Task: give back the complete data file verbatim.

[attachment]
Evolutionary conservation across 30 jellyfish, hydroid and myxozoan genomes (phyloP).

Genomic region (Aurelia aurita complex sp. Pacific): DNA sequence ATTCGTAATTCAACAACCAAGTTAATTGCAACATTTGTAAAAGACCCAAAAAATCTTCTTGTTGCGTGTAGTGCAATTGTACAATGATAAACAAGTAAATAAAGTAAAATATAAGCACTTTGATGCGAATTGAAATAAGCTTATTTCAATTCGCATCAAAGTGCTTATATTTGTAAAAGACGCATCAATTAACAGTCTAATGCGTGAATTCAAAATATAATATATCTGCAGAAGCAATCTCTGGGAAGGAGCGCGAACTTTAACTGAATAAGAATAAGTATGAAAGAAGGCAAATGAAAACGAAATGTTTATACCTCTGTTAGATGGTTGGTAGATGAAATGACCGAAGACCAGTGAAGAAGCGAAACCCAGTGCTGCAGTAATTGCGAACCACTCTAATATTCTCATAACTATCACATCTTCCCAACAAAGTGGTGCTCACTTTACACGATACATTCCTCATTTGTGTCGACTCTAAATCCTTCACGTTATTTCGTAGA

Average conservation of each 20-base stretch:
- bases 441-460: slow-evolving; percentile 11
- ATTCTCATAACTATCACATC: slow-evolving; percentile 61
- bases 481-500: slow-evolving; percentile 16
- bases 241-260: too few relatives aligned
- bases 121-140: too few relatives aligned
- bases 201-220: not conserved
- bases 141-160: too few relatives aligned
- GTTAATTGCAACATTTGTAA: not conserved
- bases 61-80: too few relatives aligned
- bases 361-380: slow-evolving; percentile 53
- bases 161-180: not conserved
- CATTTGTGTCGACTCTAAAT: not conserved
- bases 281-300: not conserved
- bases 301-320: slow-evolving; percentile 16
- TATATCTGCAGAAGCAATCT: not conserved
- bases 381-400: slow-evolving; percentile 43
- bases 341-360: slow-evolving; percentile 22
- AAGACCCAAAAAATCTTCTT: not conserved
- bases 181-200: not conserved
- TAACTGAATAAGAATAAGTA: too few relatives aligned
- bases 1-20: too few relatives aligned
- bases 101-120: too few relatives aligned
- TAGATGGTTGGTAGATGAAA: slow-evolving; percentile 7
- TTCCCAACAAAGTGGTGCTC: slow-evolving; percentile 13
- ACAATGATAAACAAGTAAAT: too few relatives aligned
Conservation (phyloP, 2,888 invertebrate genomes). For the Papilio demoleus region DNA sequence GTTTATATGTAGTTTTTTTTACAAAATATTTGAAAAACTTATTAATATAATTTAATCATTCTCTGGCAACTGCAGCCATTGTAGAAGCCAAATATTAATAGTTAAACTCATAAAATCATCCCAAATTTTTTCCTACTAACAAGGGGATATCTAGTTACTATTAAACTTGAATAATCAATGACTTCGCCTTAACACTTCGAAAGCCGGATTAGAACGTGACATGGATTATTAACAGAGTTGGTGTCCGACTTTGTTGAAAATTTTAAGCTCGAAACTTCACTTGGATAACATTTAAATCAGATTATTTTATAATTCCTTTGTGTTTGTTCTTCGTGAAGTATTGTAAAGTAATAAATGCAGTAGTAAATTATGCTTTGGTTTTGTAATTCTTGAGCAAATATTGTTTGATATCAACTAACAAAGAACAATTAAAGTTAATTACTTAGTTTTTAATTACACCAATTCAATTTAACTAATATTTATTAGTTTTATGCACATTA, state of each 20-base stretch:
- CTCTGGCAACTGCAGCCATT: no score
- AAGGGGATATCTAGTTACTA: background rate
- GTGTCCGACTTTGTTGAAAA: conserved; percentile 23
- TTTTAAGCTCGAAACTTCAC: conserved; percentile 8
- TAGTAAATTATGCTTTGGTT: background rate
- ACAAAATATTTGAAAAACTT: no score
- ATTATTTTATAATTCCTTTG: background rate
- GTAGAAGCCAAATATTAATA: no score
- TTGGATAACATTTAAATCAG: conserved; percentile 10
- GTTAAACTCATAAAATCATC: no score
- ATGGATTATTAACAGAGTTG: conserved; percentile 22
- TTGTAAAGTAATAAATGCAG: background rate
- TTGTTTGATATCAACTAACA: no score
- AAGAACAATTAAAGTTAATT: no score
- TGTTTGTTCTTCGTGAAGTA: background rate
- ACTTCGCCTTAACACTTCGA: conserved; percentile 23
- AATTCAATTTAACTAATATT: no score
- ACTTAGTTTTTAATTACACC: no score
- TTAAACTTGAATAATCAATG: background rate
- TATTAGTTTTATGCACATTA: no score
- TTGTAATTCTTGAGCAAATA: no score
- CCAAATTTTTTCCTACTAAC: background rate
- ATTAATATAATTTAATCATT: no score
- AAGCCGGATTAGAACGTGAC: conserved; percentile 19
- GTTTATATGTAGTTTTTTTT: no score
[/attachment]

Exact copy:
Evolutionary conservation across 30 jellyfish, hydroid and myxozoan genomes (phyloP).

Genomic region (Aurelia aurita complex sp. Pacific): DNA sequence ATTCGTAATTCAACAACCAAGTTAATTGCAACATTTGTAAAAGACCCAAAAAATCTTCTTGTTGCGTGTAGTGCAATTGTACAATGATAAACAAGTAAATAAAGTAAAATATAAGCACTTTGATGCGAATTGAAATAAGCTTATTTCAATTCGCATCAAAGTGCTTATATTTGTAAAAGACGCATCAATTAACAGTCTAATGCGTGAATTCAAAATATAATATATCTGCAGAAGCAATCTCTGGGAAGGAGCGCGAACTTTAACTGAATAAGAATAAGTATGAAAGAAGGCAAATGAAAACGAAATGTTTATACCTCTGTTAGATGGTTGGTAGATGAAATGACCGAAGACCAGTGAAGAAGCGAAACCCAGTGCTGCAGTAATTGCGAACCACTCTAATATTCTCATAACTATCACATCTTCCCAACAAAGTGGTGCTCACTTTACACGATACATTCCTCATTTGTGTCGACTCTAAATCCTTCACGTTATTTCGTAGA

Average conservation of each 20-base stretch:
- bases 441-460: slow-evolving; percentile 11
- ATTCTCATAACTATCACATC: slow-evolving; percentile 61
- bases 481-500: slow-evolving; percentile 16
- bases 241-260: too few relatives aligned
- bases 121-140: too few relatives aligned
- bases 201-220: not conserved
- bases 141-160: too few relatives aligned
- GTTAATTGCAACATTTGTAA: not conserved
- bases 61-80: too few relatives aligned
- bases 361-380: slow-evolving; percentile 53
- bases 161-180: not conserved
- CATTTGTGTCGACTCTAAAT: not conserved
- bases 281-300: not conserved
- bases 301-320: slow-evolving; percentile 16
- TATATCTGCAGAAGCAATCT: not conserved
- bases 381-400: slow-evolving; percentile 43
- bases 341-360: slow-evolving; percentile 22
- AAGACCCAAAAAATCTTCTT: not conserved
- bases 181-200: not conserved
- TAACTGAATAAGAATAAGTA: too few relatives aligned
- bases 1-20: too few relatives aligned
- bases 101-120: too few relatives aligned
- TAGATGGTTGGTAGATGAAA: slow-evolving; percentile 7
- TTCCCAACAAAGTGGTGCTC: slow-evolving; percentile 13
- ACAATGATAAACAAGTAAAT: too few relatives aligned
Conservation (phyloP, 2,888 invertebrate genomes). For the Papilio demoleus region DNA sequence GTTTATATGTAGTTTTTTTTACAAAATATTTGAAAAACTTATTAATATAATTTAATCATTCTCTGGCAACTGCAGCCATTGTAGAAGCCAAATATTAATAGTTAAACTCATAAAATCATCCCAAATTTTTTCCTACTAACAAGGGGATATCTAGTTACTATTAAACTTGAATAATCAATGACTTCGCCTTAACACTTCGAAAGCCGGATTAGAACGTGACATGGATTATTAACAGAGTTGGTGTCCGACTTTGTTGAAAATTTTAAGCTCGAAACTTCACTTGGATAACATTTAAATCAGATTATTTTATAATTCCTTTGTGTTTGTTCTTCGTGAAGTATTGTAAAGTAATAAATGCAGTAGTAAATTATGCTTTGGTTTTGTAATTCTTGAGCAAATATTGTTTGATATCAACTAACAAAGAACAATTAAAGTTAATTACTTAGTTTTTAATTACACCAATTCAATTTAACTAATATTTATTAGTTTTATGCACATTA, state of each 20-base stretch:
- CTCTGGCAACTGCAGCCATT: no score
- AAGGGGATATCTAGTTACTA: background rate
- GTGTCCGACTTTGTTGAAAA: conserved; percentile 23
- TTTTAAGCTCGAAACTTCAC: conserved; percentile 8
- TAGTAAATTATGCTTTGGTT: background rate
- ACAAAATATTTGAAAAACTT: no score
- ATTATTTTATAATTCCTTTG: background rate
- GTAGAAGCCAAATATTAATA: no score
- TTGGATAACATTTAAATCAG: conserved; percentile 10
- GTTAAACTCATAAAATCATC: no score
- ATGGATTATTAACAGAGTTG: conserved; percentile 22
- TTGTAAAGTAATAAATGCAG: background rate
- TTGTTTGATATCAACTAACA: no score
- AAGAACAATTAAAGTTAATT: no score
- TGTTTGTTCTTCGTGAAGTA: background rate
- ACTTCGCCTTAACACTTCGA: conserved; percentile 23
- AATTCAATTTAACTAATATT: no score
- ACTTAGTTTTTAATTACACC: no score
- TTAAACTTGAATAATCAATG: background rate
- TATTAGTTTTATGCACATTA: no score
- TTGTAATTCTTGAGCAAATA: no score
- CCAAATTTTTTCCTACTAAC: background rate
- ATTAATATAATTTAATCATT: no score
- AAGCCGGATTAGAACGTGAC: conserved; percentile 19
- GTTTATATGTAGTTTTTTTT: no score